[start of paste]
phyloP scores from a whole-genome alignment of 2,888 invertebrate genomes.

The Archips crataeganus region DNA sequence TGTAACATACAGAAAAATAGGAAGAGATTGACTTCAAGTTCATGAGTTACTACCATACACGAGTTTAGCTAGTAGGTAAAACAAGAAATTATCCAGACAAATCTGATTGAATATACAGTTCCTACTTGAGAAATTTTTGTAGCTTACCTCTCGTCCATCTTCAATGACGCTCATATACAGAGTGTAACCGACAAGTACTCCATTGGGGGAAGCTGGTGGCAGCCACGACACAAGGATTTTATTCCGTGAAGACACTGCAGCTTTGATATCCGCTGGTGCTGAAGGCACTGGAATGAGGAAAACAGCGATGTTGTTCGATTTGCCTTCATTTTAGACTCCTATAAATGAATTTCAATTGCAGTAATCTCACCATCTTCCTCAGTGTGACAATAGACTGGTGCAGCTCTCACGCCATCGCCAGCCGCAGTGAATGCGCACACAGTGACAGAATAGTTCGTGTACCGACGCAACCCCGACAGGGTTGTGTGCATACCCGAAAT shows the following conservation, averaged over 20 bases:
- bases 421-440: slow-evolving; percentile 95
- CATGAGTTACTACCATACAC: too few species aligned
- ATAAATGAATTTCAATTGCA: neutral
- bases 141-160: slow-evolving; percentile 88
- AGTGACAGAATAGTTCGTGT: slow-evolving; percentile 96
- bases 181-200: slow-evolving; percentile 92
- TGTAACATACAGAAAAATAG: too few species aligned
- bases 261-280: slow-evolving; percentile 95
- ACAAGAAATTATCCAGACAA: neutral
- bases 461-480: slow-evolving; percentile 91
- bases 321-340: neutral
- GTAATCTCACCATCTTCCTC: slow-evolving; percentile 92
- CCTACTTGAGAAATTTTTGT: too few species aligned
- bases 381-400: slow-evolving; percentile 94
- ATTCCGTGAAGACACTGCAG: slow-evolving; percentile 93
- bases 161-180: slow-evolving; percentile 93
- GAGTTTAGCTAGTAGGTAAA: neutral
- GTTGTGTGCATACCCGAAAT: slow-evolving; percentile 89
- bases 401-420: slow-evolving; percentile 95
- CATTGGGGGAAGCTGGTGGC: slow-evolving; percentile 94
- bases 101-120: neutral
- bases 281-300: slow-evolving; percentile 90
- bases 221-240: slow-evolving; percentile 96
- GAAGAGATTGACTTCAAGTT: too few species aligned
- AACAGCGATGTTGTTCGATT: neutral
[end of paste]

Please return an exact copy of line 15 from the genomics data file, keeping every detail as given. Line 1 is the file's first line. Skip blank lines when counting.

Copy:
- CCTACTTGAGAAATTTTTGT: too few species aligned